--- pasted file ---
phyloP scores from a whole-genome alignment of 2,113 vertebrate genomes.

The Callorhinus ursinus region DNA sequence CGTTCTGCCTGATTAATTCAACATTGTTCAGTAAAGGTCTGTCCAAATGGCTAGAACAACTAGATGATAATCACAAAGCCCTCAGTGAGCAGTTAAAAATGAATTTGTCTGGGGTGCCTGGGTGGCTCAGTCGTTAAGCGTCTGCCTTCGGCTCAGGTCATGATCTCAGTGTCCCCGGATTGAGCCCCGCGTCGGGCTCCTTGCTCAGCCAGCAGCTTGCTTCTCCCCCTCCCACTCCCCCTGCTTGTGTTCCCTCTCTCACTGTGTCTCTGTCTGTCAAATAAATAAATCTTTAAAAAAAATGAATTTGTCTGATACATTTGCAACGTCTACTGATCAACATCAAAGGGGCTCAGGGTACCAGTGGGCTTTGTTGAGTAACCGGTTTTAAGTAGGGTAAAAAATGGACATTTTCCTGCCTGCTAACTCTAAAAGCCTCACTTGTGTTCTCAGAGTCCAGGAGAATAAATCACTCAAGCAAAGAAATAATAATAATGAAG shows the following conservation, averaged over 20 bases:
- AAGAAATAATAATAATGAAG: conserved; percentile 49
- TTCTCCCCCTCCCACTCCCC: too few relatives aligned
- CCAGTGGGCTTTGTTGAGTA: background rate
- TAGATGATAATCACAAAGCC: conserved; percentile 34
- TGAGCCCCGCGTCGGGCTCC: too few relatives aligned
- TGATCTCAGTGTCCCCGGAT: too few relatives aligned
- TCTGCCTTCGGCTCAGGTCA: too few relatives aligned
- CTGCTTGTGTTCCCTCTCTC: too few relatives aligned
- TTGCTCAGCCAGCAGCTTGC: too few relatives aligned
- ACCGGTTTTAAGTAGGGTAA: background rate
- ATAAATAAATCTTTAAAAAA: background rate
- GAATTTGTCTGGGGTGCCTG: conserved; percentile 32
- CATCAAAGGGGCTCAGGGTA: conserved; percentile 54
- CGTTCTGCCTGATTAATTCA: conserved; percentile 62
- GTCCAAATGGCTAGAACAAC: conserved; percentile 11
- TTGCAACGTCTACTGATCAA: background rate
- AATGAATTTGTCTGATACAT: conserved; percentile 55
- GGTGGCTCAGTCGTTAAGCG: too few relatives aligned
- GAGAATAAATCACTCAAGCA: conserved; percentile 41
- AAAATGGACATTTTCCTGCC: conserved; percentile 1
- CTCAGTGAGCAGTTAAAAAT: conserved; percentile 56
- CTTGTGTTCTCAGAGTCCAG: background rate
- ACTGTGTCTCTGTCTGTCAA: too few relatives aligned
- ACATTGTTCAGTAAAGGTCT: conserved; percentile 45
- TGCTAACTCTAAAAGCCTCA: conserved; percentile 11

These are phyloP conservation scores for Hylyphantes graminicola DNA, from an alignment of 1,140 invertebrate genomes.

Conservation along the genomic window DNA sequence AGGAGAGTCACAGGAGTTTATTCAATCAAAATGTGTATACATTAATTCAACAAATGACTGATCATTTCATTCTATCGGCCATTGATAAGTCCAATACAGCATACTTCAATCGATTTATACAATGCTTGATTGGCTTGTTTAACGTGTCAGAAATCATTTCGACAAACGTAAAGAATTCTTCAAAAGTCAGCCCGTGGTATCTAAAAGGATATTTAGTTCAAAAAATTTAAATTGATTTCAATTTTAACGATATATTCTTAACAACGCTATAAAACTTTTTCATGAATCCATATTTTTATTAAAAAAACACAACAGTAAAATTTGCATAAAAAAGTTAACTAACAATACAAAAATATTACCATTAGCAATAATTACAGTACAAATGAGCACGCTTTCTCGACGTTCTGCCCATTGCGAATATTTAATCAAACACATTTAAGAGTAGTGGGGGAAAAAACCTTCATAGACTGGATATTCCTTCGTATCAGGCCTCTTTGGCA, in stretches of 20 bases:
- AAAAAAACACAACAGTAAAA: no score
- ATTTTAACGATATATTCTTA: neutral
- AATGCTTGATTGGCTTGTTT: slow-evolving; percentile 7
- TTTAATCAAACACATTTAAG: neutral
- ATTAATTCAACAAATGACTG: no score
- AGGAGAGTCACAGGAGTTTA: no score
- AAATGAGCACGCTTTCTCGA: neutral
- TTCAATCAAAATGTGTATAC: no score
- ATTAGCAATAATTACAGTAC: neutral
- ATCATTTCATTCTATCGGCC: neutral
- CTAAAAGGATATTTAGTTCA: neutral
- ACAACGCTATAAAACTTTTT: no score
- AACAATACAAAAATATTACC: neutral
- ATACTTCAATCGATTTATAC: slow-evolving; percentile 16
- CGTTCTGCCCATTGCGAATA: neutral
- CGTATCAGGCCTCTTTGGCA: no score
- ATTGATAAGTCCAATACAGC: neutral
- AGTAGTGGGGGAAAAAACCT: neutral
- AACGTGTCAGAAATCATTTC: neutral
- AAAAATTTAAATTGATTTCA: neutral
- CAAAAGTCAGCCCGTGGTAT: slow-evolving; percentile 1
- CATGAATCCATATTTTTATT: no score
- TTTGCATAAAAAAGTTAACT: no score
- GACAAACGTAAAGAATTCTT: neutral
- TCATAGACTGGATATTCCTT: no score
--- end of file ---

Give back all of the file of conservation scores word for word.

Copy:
phyloP scores from a whole-genome alignment of 2,113 vertebrate genomes.

The Callorhinus ursinus region DNA sequence CGTTCTGCCTGATTAATTCAACATTGTTCAGTAAAGGTCTGTCCAAATGGCTAGAACAACTAGATGATAATCACAAAGCCCTCAGTGAGCAGTTAAAAATGAATTTGTCTGGGGTGCCTGGGTGGCTCAGTCGTTAAGCGTCTGCCTTCGGCTCAGGTCATGATCTCAGTGTCCCCGGATTGAGCCCCGCGTCGGGCTCCTTGCTCAGCCAGCAGCTTGCTTCTCCCCCTCCCACTCCCCCTGCTTGTGTTCCCTCTCTCACTGTGTCTCTGTCTGTCAAATAAATAAATCTTTAAAAAAAATGAATTTGTCTGATACATTTGCAACGTCTACTGATCAACATCAAAGGGGCTCAGGGTACCAGTGGGCTTTGTTGAGTAACCGGTTTTAAGTAGGGTAAAAAATGGACATTTTCCTGCCTGCTAACTCTAAAAGCCTCACTTGTGTTCTCAGAGTCCAGGAGAATAAATCACTCAAGCAAAGAAATAATAATAATGAAG shows the following conservation, averaged over 20 bases:
- AAGAAATAATAATAATGAAG: conserved; percentile 49
- TTCTCCCCCTCCCACTCCCC: too few relatives aligned
- CCAGTGGGCTTTGTTGAGTA: background rate
- TAGATGATAATCACAAAGCC: conserved; percentile 34
- TGAGCCCCGCGTCGGGCTCC: too few relatives aligned
- TGATCTCAGTGTCCCCGGAT: too few relatives aligned
- TCTGCCTTCGGCTCAGGTCA: too few relatives aligned
- CTGCTTGTGTTCCCTCTCTC: too few relatives aligned
- TTGCTCAGCCAGCAGCTTGC: too few relatives aligned
- ACCGGTTTTAAGTAGGGTAA: background rate
- ATAAATAAATCTTTAAAAAA: background rate
- GAATTTGTCTGGGGTGCCTG: conserved; percentile 32
- CATCAAAGGGGCTCAGGGTA: conserved; percentile 54
- CGTTCTGCCTGATTAATTCA: conserved; percentile 62
- GTCCAAATGGCTAGAACAAC: conserved; percentile 11
- TTGCAACGTCTACTGATCAA: background rate
- AATGAATTTGTCTGATACAT: conserved; percentile 55
- GGTGGCTCAGTCGTTAAGCG: too few relatives aligned
- GAGAATAAATCACTCAAGCA: conserved; percentile 41
- AAAATGGACATTTTCCTGCC: conserved; percentile 1
- CTCAGTGAGCAGTTAAAAAT: conserved; percentile 56
- CTTGTGTTCTCAGAGTCCAG: background rate
- ACTGTGTCTCTGTCTGTCAA: too few relatives aligned
- ACATTGTTCAGTAAAGGTCT: conserved; percentile 45
- TGCTAACTCTAAAAGCCTCA: conserved; percentile 11

These are phyloP conservation scores for Hylyphantes graminicola DNA, from an alignment of 1,140 invertebrate genomes.

Conservation along the genomic window DNA sequence AGGAGAGTCACAGGAGTTTATTCAATCAAAATGTGTATACATTAATTCAACAAATGACTGATCATTTCATTCTATCGGCCATTGATAAGTCCAATACAGCATACTTCAATCGATTTATACAATGCTTGATTGGCTTGTTTAACGTGTCAGAAATCATTTCGACAAACGTAAAGAATTCTTCAAAAGTCAGCCCGTGGTATCTAAAAGGATATTTAGTTCAAAAAATTTAAATTGATTTCAATTTTAACGATATATTCTTAACAACGCTATAAAACTTTTTCATGAATCCATATTTTTATTAAAAAAACACAACAGTAAAATTTGCATAAAAAAGTTAACTAACAATACAAAAATATTACCATTAGCAATAATTACAGTACAAATGAGCACGCTTTCTCGACGTTCTGCCCATTGCGAATATTTAATCAAACACATTTAAGAGTAGTGGGGGAAAAAACCTTCATAGACTGGATATTCCTTCGTATCAGGCCTCTTTGGCA, in stretches of 20 bases:
- AAAAAAACACAACAGTAAAA: no score
- ATTTTAACGATATATTCTTA: neutral
- AATGCTTGATTGGCTTGTTT: slow-evolving; percentile 7
- TTTAATCAAACACATTTAAG: neutral
- ATTAATTCAACAAATGACTG: no score
- AGGAGAGTCACAGGAGTTTA: no score
- AAATGAGCACGCTTTCTCGA: neutral
- TTCAATCAAAATGTGTATAC: no score
- ATTAGCAATAATTACAGTAC: neutral
- ATCATTTCATTCTATCGGCC: neutral
- CTAAAAGGATATTTAGTTCA: neutral
- ACAACGCTATAAAACTTTTT: no score
- AACAATACAAAAATATTACC: neutral
- ATACTTCAATCGATTTATAC: slow-evolving; percentile 16
- CGTTCTGCCCATTGCGAATA: neutral
- CGTATCAGGCCTCTTTGGCA: no score
- ATTGATAAGTCCAATACAGC: neutral
- AGTAGTGGGGGAAAAAACCT: neutral
- AACGTGTCAGAAATCATTTC: neutral
- AAAAATTTAAATTGATTTCA: neutral
- CAAAAGTCAGCCCGTGGTAT: slow-evolving; percentile 1
- CATGAATCCATATTTTTATT: no score
- TTTGCATAAAAAAGTTAACT: no score
- GACAAACGTAAAGAATTCTT: neutral
- TCATAGACTGGATATTCCTT: no score